By Chris Sheehan, Managing Director at the Sheehan Group
Becoming carbon neutral is now firmly on the agenda in the boardrooms of most major UK infrastructure companies.
There has been a shift in mentality, fuelled by the Government’s Zero Carbon target of 2050. Whereas previously some companies simply paid lip service to sustainability many are now integrating it into how they operate or researching how to. From their contracts, procurement through to capability and delivery.
Customers are also driving change by demanding more low carbon and net zero solutions from the supply chain. We have also seen the early shoots of positive change in the planning process, with some developments requiring a percentage of sustainable solutions to achieve planning consent. There is scope for this to go a lot further, but it is a start.
Change has been fuelled by an increasing appreciation of the scale of the climate emergency and the real need for rapid change. But there is significant room for the construction industry to make positive improvement quicker and more effectively. What can be done to help the sector achieve the 2050 target?
There are still major gaps in knowledge in the construction sector culturally, commercially and technologically. There is an on-going large piece of educational work to be done to ensure most of the sector changes its behaviour to ensure we become net-zero. This requires public awareness campaigns on a large scale that delivers an enhanced level of carbon literacy in companies.
Education also need to factor in the sector’s long-standing mindset on cost and encourage people to look at life cost, rather than short term cost and margin.
It is an opportunity for the construction industry to be the drivers of positive change in the built environment. Ultimately net zero needs to become like health and safety is in the sector, where it is ingrained in everyday practice and becomes second nature.
Training will be key to building the required capability to achieve the 2050 target. Do all companies in the value chain have the skills and capacity required to become carbon neutral? Not yet and achieving net zero will require new skills for manufacturers, suppliers and contractors.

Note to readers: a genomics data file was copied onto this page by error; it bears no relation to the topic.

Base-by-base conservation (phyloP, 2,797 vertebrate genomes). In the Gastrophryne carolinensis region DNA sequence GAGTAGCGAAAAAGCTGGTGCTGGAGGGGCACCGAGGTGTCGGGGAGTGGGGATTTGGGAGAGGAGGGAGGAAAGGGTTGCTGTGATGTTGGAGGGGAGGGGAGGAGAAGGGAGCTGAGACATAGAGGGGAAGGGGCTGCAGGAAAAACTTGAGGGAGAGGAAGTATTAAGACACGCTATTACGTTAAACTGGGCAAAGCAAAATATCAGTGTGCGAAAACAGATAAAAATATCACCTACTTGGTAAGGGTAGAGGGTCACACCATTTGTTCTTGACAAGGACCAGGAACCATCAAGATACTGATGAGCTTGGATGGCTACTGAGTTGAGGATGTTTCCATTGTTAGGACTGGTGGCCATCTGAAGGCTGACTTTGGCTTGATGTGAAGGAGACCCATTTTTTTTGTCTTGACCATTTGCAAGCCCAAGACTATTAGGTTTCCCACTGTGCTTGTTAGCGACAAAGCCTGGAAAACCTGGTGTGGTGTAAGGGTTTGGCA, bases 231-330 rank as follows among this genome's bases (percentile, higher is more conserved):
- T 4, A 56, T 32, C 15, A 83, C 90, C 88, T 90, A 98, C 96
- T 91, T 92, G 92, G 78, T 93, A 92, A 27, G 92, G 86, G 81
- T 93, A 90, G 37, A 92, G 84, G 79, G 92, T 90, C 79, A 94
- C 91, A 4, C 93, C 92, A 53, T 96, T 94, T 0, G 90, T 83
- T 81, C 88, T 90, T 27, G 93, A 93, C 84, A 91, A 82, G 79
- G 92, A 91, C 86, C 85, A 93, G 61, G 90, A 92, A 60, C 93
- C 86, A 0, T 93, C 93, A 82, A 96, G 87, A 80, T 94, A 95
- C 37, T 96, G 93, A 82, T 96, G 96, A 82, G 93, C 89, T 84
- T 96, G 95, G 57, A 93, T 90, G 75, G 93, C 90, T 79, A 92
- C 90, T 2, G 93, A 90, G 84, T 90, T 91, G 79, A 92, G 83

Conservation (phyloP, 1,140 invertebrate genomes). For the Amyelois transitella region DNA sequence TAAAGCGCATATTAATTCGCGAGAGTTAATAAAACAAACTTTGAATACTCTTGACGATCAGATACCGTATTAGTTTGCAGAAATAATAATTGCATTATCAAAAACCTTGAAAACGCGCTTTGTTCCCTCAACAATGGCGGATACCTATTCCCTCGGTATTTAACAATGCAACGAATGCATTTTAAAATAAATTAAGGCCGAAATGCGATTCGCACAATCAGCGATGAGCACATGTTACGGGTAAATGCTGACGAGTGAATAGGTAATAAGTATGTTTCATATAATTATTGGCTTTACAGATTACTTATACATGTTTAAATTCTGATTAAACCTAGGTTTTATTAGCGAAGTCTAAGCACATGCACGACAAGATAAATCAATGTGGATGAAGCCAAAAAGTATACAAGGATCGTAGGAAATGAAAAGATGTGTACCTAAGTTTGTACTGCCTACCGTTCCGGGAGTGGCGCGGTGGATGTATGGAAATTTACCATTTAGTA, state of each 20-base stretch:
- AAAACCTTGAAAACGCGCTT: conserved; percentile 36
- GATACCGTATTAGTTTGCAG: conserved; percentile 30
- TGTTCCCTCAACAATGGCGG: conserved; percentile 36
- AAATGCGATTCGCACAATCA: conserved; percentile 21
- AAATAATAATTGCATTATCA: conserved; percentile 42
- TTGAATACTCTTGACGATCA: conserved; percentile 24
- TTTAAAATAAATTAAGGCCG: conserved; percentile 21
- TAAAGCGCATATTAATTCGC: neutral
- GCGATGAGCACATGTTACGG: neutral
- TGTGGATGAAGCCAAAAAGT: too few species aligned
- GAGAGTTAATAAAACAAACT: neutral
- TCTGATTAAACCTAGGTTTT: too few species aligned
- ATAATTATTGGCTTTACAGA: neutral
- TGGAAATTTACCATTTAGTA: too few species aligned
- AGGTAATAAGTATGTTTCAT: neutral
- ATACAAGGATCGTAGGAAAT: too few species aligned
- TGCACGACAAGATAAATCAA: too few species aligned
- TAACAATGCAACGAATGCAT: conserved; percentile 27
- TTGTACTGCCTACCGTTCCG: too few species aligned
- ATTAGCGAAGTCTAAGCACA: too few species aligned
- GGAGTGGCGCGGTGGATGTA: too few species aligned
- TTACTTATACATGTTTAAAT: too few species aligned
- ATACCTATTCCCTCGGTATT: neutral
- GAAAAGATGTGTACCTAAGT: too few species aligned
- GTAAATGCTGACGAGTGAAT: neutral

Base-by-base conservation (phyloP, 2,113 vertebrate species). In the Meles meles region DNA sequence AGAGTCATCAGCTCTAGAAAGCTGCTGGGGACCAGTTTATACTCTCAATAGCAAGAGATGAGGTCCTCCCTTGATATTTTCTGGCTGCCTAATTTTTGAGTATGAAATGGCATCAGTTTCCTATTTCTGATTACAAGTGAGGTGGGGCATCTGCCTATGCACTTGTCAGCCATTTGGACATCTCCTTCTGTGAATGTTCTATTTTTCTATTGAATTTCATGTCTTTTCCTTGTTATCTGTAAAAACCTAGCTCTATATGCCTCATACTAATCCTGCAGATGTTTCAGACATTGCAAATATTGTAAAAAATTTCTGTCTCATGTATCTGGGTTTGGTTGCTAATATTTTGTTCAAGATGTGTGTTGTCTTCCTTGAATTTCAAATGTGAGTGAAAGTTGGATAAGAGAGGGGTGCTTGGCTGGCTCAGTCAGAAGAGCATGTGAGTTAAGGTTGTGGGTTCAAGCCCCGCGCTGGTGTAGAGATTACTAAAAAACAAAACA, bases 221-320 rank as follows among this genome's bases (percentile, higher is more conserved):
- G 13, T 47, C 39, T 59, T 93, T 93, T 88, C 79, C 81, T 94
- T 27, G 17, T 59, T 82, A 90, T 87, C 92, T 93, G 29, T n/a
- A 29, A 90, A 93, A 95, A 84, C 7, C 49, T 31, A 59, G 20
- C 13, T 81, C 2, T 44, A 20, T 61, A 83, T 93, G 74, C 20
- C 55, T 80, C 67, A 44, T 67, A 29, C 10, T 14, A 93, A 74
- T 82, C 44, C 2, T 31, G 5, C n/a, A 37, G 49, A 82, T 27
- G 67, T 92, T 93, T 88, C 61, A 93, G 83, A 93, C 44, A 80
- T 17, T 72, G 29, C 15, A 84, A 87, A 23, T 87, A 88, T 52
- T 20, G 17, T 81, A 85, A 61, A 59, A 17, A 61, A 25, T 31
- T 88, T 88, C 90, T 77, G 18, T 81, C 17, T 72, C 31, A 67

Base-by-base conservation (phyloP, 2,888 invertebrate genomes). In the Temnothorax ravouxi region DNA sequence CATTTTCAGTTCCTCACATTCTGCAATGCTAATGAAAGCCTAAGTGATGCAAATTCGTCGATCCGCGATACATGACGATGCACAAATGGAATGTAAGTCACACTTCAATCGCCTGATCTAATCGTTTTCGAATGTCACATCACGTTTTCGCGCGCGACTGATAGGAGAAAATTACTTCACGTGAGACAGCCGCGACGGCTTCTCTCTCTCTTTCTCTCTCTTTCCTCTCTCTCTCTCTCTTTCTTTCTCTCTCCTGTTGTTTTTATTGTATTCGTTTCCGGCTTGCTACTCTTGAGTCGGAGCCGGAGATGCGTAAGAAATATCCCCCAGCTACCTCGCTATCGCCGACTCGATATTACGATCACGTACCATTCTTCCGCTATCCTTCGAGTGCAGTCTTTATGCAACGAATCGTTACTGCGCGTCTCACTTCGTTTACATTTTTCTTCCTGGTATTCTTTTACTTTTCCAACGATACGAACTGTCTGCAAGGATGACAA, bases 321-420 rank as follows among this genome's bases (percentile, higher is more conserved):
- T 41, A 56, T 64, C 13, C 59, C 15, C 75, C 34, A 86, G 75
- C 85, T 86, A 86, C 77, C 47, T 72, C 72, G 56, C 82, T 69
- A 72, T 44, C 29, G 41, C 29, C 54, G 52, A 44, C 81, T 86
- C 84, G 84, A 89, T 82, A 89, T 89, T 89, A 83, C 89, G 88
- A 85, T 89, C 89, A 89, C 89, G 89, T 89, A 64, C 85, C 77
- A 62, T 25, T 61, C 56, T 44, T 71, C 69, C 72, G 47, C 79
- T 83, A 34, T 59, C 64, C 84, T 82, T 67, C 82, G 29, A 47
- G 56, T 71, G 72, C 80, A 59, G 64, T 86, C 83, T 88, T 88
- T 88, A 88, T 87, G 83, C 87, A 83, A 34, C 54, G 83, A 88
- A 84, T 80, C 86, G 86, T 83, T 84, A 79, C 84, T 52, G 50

Companies need support to upskill colleagues on low carbon knowledge and the sector needs training programmes to recruit for new specialist roles. This requires significant investment and support from Government. If companies are going to invest in upskilling and new technologies, they will need clarity on what the return on investment will be. SMEs will need additional Government support to ensure sector wide success. Creating a supportive culture will be important for wholesale change.
Partnerships and sharing best practice will help drive positive change quicker. At the Sheehan Group we work with our clients strategically to provide them with advice on how to reduce their carbon footprint in construction projects. We also work with partner companies that complement the sustainable construction products and services we offer.
Developing a coordinated approach to sustainable developments requires vision and collaboration. It needs to begin at the design stage and be maintained through every element of the project.
Measuring progress is important. The sector needs hard data that can demonstrate specific measurements and data against the target. People need to be able to access information so they can understand where they are in the journey and what needs to be done. The targets have been set, but how are they being monitored and how will the sector be held accountable?
The construction industry needs to continue to lobby, educate and collaborate with Government centrally and regionally. This way policy makers will better understand the issues and the solutions from within the sector. The construction sector has a large supply chain and it is important Government understands the entire process. More can be done at a policy level to ensure sustainable practices and materials are used in all built environment projects from road infrastructure through to public and private buildings.
There are an increasing amount of sustainable construction products and solutions on the market in the UK and they will need to be further embraced for the target to be met. This could be supported by making the use of such materials a condition of planning in all developments, for example.
A core focus at the Sheehan Group is on the Circular Driven Economy to ensure we extract maximum value from resources where possible.
Our CDE wet processing plant produces high quality recycled aggregate, sand and sharp sand. We also produce concrete blocks using the recycled materials. The process works by recycling demolition and construction waste, saving it from landfill, and turning it into high quality products.
We believe this approach can play an increasing role in our sector’s mission to become net zero.